May 25, 2016Doug Hadden
A story this morning about problems with a $21 million ERP project for the Loudoun County reminded me of concerns about the cost of FreeBalance software. It’s public money, so it ought to be a concern. FreeBalance focuses exclusively in the government market. Most of our customers are at the national rather than sub-national level. Most of the national level customers implement FreeBalance for all core government financial transactions. You might think these implementations must be at an order of magnitude higher price than what Loudoun County has budgeted.
With the Total Cost of Ownership (TCO) in mind, most FreeBalance national-level customers pay less for similar functionality than many cities and counties in the United States.
There are startling figures for local government spending on ERP systems:
- City of San Diego exceeded the $36.5 million budget
- Marin County exceeded the $30 million ERP budget
- City of Portland Oregon original $14 million ERP budget cost $47 million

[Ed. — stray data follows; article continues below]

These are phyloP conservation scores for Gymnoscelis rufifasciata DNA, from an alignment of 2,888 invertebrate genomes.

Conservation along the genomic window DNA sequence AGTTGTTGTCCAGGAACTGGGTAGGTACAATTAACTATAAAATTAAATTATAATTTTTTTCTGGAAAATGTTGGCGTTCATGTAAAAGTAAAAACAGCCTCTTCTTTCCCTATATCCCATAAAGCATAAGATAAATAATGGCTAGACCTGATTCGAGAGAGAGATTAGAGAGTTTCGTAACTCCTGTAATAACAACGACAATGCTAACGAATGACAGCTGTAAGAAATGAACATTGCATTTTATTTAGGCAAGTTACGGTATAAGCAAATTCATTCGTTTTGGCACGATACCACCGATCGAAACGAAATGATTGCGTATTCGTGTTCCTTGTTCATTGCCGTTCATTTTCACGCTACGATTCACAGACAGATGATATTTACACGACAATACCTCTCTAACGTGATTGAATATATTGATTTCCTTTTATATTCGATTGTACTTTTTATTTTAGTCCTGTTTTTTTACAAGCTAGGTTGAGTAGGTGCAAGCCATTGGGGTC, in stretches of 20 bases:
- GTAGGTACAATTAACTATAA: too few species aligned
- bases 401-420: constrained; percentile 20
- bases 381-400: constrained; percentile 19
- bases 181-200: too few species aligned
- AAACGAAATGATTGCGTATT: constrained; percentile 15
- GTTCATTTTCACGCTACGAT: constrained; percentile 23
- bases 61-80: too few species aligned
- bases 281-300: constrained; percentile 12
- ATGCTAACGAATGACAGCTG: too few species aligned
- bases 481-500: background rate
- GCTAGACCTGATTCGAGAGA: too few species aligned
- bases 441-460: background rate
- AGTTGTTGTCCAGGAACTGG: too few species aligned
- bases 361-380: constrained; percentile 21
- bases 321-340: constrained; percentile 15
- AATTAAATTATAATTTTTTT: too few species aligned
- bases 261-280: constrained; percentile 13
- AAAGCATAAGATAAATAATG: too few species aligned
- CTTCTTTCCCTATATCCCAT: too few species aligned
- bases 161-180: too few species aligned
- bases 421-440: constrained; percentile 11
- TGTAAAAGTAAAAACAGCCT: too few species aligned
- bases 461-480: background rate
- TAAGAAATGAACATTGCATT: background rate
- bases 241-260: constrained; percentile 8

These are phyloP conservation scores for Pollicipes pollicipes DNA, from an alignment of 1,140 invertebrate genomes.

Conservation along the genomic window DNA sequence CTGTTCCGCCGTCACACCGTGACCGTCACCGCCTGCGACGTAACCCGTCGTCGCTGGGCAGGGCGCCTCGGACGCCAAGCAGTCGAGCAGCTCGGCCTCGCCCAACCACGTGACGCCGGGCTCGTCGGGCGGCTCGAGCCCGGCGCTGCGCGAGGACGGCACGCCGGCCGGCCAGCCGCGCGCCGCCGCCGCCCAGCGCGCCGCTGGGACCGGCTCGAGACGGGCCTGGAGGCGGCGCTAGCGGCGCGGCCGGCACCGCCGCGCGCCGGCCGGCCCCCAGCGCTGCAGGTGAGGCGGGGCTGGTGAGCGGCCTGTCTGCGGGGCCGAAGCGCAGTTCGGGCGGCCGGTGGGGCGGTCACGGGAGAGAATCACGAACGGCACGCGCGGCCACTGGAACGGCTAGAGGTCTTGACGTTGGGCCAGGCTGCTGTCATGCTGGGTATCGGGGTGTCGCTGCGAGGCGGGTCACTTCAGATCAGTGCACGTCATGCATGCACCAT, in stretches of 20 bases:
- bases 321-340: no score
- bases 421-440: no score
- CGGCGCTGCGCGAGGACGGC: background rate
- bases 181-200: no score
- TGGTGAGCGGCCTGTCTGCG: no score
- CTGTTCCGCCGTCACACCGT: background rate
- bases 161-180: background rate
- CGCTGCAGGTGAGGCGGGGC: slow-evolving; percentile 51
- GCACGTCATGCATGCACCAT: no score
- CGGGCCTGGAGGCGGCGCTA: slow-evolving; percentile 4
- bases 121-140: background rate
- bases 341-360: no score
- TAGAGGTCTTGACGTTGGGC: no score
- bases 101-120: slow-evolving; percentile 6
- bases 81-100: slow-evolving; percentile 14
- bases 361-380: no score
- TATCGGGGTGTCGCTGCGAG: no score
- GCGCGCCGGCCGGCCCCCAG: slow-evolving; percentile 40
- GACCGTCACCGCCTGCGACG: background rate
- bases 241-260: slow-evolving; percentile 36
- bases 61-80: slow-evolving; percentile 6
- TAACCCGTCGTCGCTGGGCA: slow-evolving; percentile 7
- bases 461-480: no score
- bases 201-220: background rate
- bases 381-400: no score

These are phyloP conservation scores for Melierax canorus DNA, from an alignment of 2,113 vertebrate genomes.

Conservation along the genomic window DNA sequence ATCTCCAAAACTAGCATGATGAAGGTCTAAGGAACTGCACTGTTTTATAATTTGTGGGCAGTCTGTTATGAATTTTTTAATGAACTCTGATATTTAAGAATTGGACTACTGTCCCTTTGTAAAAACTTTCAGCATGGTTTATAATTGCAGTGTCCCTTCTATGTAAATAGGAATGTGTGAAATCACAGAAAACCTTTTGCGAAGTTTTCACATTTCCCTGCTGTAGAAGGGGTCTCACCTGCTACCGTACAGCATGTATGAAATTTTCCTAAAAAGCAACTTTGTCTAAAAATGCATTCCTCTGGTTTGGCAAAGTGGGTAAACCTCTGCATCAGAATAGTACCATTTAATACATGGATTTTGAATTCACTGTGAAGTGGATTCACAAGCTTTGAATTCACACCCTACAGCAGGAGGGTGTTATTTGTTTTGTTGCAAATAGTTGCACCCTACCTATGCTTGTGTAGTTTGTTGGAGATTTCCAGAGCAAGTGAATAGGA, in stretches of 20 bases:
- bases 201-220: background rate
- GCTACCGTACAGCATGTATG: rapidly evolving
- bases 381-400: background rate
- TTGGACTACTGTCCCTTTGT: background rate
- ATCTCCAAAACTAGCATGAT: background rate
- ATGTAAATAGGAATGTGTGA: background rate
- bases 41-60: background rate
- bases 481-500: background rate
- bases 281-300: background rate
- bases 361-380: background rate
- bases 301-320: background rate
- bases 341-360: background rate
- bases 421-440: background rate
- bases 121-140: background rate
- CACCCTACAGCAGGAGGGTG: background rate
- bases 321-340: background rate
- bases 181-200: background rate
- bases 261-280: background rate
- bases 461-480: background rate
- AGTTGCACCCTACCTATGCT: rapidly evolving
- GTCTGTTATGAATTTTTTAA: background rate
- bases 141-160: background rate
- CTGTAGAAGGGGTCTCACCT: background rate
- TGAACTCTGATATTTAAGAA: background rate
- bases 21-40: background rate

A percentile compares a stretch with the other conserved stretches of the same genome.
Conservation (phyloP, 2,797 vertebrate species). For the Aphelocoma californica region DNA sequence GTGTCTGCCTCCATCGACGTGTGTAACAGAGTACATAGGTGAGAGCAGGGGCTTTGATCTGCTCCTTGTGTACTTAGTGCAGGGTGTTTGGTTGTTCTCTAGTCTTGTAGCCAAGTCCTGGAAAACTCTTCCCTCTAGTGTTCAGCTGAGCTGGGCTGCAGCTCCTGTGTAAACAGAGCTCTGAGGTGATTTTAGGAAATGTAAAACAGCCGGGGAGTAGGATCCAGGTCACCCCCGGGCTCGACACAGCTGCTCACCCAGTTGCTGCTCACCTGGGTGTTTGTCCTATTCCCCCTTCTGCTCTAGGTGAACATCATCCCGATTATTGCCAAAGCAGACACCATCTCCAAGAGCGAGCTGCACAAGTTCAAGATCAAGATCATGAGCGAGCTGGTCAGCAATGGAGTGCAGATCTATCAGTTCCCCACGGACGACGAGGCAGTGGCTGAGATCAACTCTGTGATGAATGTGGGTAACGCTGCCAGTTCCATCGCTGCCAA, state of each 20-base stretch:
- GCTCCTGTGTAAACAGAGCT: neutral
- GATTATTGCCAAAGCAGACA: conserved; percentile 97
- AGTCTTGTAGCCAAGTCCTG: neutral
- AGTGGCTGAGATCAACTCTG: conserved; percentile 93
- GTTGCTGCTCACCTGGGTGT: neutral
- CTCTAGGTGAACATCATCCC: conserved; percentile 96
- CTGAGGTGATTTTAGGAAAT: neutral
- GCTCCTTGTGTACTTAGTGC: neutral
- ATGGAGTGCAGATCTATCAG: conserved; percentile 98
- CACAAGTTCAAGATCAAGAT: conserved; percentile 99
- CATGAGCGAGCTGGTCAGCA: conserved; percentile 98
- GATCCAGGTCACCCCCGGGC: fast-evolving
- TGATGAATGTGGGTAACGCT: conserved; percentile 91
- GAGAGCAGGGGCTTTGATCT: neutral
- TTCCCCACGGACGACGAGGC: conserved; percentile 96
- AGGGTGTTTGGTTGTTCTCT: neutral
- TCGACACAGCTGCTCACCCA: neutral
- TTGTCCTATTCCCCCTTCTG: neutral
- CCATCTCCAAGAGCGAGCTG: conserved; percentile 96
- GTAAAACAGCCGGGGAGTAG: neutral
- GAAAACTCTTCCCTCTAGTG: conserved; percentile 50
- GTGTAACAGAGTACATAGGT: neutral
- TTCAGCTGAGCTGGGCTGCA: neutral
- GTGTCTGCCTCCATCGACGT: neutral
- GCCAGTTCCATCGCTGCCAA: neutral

- Jefferson County ripped out a $20 million ERP implementation
Many governments release tender prices on bid opening. We track these prices. These bids tend to be full costs over a five-year period including implementation, training, middle-ware and some equipment. It doesn’t include cost overruns or the TCO related to upgrading and adapting software. Nevertheless, FreeBalance customers appear to enjoy a significant initial cost advantage compared to Tier 1 ERP. The average Tier 1 ERP price is 185% higher than FreeBalance. The median Tier 1 ERP price is 225% higher.
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